Our club website continues to grow. Andrew, G4VFL’s slides from his recent UKAC contest presentation have been uploaded and a local APRS map has been developed to go along with the Rapsberry Pi based iGate. Enjoy
Don’t forget we’re supporting the local scouts at Ennerdale on the 3oth April. We’ll be setting up a simple HF station and using the pmr hand helds as well as a PC with some CW software to entertain cubs and beavers. Set up will be on the Friday evening at the camp group. Here’s a map to the location
We are looking at running an Intermediate exam at the Helena Thompson Museum on the 6th June. If you’d like to sit the exam with us then fill in the contact form below and give us your details. We’ll need a form and a cheque from you for the exam fees no later than the 6th May so we can be assured there is enough time to get the papers sorted with the RSGB. No form and cheque means no exam I’m afraid.
Hamtests.co.uk – A place for learning and self assessment
Andrew, G4VFL is our king of contesting. He will be giving you the low down on the UKAC contest series as well as the benefit of his years of experience in setting up and operating portable. We’ll have a quick talk and a long natter as he goes through the in’s and out’s of his station, how and more importantly where to set it up. We’ll also be covering what you can do to help the club on a Tuesday night.
The next meeting (14th March) there will be a presentation on APRS – Automatic Position Reporting System. We’ll look at the basics of APRS with both transceivers and with computers. There will be a live attempt to configure a rig and PC to act as an iGate so bring along the biscuits and grab a comfy chair first.
Santa’s elves left almost all of the remaining parts in the post box so the build is starting nicely. The photo below shows the progress and it is quite clear that there’s still a bit of a way to go but the main work is done. For the mechanical parts at least.
Next steps are to attempt to make up the belts and do the same for the azimuth section.
After that then its done to the electronics parts which are now based on a raspberry pi and ‘should’ be more straightforward and are less likely to end up with a bricked WP-LINK device!
All things told we’re on track to show off the finished article at the NARSA Rally at Norbreck on the 10th April. Perhaps there’s a section for 3D prnted parts in the construction competition
This years club project is slightly different. Instead of us all building something individually we decided to build something that was slightly different using our own skills and local resources.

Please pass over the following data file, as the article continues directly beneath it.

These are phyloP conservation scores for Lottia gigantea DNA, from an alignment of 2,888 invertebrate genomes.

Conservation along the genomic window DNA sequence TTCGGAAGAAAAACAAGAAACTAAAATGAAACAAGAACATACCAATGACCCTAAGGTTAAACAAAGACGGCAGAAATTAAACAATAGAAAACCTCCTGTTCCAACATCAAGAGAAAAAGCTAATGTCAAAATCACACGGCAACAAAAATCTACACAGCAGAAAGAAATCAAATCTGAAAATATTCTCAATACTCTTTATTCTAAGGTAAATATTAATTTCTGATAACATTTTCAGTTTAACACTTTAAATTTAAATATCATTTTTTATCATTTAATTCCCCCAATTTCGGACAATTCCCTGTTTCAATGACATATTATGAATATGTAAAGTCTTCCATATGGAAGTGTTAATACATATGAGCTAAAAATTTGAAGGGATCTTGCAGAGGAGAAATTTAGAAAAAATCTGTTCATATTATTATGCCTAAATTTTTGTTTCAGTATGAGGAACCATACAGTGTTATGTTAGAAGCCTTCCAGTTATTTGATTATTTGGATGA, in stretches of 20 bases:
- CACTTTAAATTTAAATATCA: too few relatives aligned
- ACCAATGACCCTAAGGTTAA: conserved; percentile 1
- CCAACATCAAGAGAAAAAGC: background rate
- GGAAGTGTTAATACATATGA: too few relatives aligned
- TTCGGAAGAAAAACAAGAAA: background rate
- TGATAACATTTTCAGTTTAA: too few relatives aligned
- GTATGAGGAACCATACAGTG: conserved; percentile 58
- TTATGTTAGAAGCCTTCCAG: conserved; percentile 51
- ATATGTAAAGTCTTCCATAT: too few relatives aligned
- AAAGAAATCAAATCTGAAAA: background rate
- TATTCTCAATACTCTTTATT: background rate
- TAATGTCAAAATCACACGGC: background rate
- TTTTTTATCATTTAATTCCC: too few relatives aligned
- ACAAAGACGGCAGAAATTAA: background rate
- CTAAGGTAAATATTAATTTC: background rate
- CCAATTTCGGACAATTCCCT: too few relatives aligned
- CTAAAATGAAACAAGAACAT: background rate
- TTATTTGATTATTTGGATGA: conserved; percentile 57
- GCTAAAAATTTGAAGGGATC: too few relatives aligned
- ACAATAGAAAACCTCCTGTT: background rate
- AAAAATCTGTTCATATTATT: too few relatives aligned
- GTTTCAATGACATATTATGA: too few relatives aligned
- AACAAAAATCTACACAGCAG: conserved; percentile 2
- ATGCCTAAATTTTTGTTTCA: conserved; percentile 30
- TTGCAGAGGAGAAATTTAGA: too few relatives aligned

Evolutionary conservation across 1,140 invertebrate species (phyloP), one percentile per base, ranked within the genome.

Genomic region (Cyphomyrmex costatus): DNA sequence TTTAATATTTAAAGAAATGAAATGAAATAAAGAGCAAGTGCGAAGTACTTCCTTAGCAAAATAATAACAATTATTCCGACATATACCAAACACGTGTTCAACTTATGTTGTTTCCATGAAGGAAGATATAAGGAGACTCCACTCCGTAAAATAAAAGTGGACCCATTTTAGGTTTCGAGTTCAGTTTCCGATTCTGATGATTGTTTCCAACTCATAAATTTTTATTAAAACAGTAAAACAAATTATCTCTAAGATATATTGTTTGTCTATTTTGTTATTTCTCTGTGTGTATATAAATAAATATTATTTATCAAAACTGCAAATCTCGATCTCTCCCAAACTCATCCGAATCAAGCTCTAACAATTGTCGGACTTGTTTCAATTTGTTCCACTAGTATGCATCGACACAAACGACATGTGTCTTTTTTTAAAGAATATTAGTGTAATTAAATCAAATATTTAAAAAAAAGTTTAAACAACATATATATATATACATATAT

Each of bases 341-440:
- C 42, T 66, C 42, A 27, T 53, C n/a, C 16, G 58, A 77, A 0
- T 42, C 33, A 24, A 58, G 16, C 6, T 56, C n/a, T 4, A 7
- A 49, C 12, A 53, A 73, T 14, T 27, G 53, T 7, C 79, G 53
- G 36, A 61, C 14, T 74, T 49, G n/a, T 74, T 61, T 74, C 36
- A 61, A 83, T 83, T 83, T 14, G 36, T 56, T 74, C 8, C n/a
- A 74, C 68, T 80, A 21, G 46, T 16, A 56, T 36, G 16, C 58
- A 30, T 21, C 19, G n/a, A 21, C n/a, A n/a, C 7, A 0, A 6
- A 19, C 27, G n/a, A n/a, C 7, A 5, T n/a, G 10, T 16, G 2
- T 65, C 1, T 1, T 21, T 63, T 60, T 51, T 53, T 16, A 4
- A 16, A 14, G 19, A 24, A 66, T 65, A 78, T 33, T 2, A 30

One of our obvious local resources is the Cockermouth Fab Lab. the other is our own homebrew skills and general resourcefulness ;-). So what to do?
Not many in the club have operated satellites and whilst standing out in the freezing northern air just waiting for the right time just didn’t point many of the members antenna’s. So an azimuth and elevation rotator was needed. But we didn’t have the funds. Luckily, the same time we were thinking about this the Hackaday prize had 2 ham radio entries. The Portable SDR by Michael Colton and the SatNOGS project by Pierros Papadeas. Whilst we were tempted by the former, we plumped for the latter
With the help of 3D printing, some open source hardware and software it is now easier than ever to put something like this together. At the heart of the project is are a bunch of 3D printed parts, a Raspberry Pi, an Arduino and stepper motors and a low cost RTL DVB-T dongle capable of receiving the transmitted RF signal.
So how far have we got? Reasonably far as it happens
The main parts have now been delivered and 3D parts printed ready for the mechanical construction. In addition with the help of Derek G1LZL the main PCB has been printed and is ready to be populated. The
Most of the parts have been printed. We used the Fab Labs Ultimaker 2 and with the exception of the obvious error (well its obvious if you’ve tried to assemble the thing).
So what happen next?
There’s still a way to go yet. Most of the mechanical parts are with us and the project page will show the costs and supplier used. Some are still winging / floating their way around the world.
The computing side is less well developed. But we’ll get there. The plan is to display the finished article at the Norbreck rally on the 10th April 2016.
If you’d like to get involved or think there is something you can add to the project then come along to the next club night or use the contact form on the site.
We will be running the next set of training for both the foundation and intermediate level licences on the weekend of the 27th and 28th February. These are weekends that precede the regular club meeting where the exams will take place.
If you’d like to get involved with amateur radio and haven’t a clue then come along to one of our meetings and we can discuss your needs. Alternatively get ahead and download the correct form from the RSGB website here and forward to us or use the contact form below